Different genetic functions for the rpd3(l) and rpd3(s) complexes suggest competition between nua4 and rpd3(s)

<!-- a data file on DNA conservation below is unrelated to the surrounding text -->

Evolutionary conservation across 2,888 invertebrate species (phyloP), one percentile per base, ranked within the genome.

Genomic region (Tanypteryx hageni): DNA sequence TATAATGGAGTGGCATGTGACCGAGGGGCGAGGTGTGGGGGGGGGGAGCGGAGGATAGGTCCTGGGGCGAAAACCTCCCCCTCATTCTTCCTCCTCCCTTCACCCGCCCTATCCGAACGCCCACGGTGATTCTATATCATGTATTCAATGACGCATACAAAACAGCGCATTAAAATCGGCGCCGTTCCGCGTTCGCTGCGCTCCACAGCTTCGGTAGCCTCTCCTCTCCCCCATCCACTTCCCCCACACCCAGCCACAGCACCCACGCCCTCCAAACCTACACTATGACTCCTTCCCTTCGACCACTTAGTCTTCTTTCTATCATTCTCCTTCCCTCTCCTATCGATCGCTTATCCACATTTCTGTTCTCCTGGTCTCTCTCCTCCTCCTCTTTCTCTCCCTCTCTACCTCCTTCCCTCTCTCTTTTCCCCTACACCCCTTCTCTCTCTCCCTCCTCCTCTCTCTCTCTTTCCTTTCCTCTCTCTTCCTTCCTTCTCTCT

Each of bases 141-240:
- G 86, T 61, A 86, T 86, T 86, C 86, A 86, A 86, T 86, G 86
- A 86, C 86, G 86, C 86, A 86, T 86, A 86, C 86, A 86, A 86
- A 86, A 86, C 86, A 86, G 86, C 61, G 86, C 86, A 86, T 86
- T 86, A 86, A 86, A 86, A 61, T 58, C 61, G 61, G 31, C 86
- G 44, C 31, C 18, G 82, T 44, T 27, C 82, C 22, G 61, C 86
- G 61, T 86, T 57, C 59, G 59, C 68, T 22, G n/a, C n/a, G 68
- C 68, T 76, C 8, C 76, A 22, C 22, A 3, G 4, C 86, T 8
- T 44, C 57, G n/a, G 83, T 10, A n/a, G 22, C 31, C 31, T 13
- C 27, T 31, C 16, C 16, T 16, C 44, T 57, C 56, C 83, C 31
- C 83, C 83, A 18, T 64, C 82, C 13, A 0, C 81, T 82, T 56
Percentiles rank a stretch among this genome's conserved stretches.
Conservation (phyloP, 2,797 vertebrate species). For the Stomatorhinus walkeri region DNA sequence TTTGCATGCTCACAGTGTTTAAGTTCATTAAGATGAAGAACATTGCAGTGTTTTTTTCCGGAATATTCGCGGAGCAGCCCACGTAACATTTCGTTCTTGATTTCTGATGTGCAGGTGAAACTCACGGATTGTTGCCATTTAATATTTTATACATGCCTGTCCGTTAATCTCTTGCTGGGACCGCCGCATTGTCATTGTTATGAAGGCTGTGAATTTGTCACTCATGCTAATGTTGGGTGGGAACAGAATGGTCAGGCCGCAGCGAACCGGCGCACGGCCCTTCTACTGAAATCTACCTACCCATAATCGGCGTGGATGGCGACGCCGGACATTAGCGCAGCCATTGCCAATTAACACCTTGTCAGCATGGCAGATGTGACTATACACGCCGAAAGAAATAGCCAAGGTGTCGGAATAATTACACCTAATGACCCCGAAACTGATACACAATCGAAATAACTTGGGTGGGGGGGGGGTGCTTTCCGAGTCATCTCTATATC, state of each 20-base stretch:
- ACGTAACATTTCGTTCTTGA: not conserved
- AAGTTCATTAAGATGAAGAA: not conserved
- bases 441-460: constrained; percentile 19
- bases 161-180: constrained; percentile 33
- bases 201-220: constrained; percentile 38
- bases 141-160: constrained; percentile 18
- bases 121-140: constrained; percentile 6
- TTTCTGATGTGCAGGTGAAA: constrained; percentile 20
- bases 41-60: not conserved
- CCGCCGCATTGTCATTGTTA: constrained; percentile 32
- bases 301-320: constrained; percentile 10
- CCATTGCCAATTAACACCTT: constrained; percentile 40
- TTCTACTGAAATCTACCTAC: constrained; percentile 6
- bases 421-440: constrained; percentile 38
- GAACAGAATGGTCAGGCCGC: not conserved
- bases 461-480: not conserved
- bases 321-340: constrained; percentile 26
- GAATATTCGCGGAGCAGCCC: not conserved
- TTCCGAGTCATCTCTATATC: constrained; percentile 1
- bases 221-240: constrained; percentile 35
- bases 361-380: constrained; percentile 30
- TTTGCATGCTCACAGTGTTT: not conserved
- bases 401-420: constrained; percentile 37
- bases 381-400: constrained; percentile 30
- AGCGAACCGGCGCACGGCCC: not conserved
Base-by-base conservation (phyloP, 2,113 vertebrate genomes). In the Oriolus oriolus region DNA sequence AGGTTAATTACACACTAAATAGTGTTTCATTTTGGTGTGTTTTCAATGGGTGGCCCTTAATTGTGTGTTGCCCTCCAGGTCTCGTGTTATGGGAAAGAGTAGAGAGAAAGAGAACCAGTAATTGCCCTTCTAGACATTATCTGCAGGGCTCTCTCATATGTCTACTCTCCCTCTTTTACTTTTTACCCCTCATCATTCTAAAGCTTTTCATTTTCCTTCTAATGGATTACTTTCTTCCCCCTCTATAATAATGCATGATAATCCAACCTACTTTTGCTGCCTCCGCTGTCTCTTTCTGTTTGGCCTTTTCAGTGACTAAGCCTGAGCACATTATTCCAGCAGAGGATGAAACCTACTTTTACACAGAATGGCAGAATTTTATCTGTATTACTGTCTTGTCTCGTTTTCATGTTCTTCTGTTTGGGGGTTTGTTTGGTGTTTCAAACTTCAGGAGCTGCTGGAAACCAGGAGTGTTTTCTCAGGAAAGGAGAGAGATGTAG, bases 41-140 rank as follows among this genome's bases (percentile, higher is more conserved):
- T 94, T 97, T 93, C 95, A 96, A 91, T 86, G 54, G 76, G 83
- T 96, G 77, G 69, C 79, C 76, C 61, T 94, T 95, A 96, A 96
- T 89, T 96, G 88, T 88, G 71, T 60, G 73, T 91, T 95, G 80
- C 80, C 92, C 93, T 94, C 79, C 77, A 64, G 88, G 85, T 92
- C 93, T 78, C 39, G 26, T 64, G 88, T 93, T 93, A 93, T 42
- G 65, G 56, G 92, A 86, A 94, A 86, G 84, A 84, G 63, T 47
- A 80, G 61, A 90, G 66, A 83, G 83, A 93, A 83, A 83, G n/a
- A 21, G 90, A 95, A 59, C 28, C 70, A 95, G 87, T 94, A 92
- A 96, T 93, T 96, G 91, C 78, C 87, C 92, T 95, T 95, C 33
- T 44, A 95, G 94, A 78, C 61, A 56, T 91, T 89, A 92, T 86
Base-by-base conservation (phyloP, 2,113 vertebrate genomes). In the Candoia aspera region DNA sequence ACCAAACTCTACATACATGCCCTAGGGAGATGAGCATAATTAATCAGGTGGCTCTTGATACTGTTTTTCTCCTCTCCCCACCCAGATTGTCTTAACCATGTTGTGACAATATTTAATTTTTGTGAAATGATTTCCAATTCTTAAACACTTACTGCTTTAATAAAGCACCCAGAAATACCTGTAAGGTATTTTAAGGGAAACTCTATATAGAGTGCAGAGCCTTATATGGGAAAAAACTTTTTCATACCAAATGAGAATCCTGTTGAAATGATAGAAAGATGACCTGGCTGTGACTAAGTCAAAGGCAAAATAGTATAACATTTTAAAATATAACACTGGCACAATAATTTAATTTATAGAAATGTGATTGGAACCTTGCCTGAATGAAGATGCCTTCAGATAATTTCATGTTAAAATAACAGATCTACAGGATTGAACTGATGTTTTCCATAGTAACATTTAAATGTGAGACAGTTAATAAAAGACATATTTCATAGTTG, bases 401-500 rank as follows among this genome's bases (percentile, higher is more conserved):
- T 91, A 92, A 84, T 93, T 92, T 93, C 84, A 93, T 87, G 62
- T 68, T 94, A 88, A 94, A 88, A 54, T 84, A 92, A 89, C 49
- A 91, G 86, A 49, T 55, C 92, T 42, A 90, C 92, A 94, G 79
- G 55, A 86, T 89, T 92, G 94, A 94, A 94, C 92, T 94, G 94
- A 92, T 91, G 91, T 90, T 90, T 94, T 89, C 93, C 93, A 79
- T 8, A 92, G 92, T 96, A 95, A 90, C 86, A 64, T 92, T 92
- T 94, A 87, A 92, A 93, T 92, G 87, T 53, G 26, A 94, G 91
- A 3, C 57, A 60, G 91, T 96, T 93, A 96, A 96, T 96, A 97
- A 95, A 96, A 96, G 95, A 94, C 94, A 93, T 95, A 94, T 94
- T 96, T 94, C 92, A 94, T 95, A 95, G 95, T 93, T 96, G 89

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Rpd3(L) and Rpd3(S) are distinct multisubunit complexes containing the Rpd3 histone deacetylase. Disruption of the GCN5 histone acetyltransferase gene shows a strong synthetic phenotype when combined with either an sds3 mutation affecting only the Rpd3(L) complex or an rco1 mutation affecting only Rpd3(S). However, these synthetic growth defects are not seen in a gcn5 sds3 rco1 triple mutant, suggesting that the balance between Rpd3(L) and Rpd3(S) is critical in cells lacking Gcn5. Different genetic interactions are seen with mutations affecting the FACT chromatin reorganizing complex. An sds3 mutation affecting only Rpd3(L) has a synthetic defect with FACT mutants, while rco1 and eaf3 mutations affecting Rpd3(S) suppress FACT mutant phenotypes. Rpd3(L) therefore acts in concert with FACT, but Rpd3(S) opposes it. Combining FACT mutations with mutations in the Esa1 subunit of the NuA4 histone acetyltransferase results in synthetic growth defects, and these can be suppressed by an rco1 or set2 mutation. An rco1 mutation suppresses phenotypes caused by mutations in the ESA1 and ARP4 subunits of NuA4, while Rco1 overexpression exacerbates these defects. These results suggest a model in which NuA4 and Rpd3(S) compete. Chromatin immunoprecipitation experiments show that eliminating Rpd3(S) increases the amount of NuA4 binding to the ARG3 promoter during transcriptional activation and to the sites of DNA repair induced by a double-strand break. Our results suggest that the Rpd3(L) and Rpd3(S) complexes have distinct functions in vivo and that the relative amounts of the two forms alter the effectiveness of other chromatin-altering complexes, such as FACT and NuA4.

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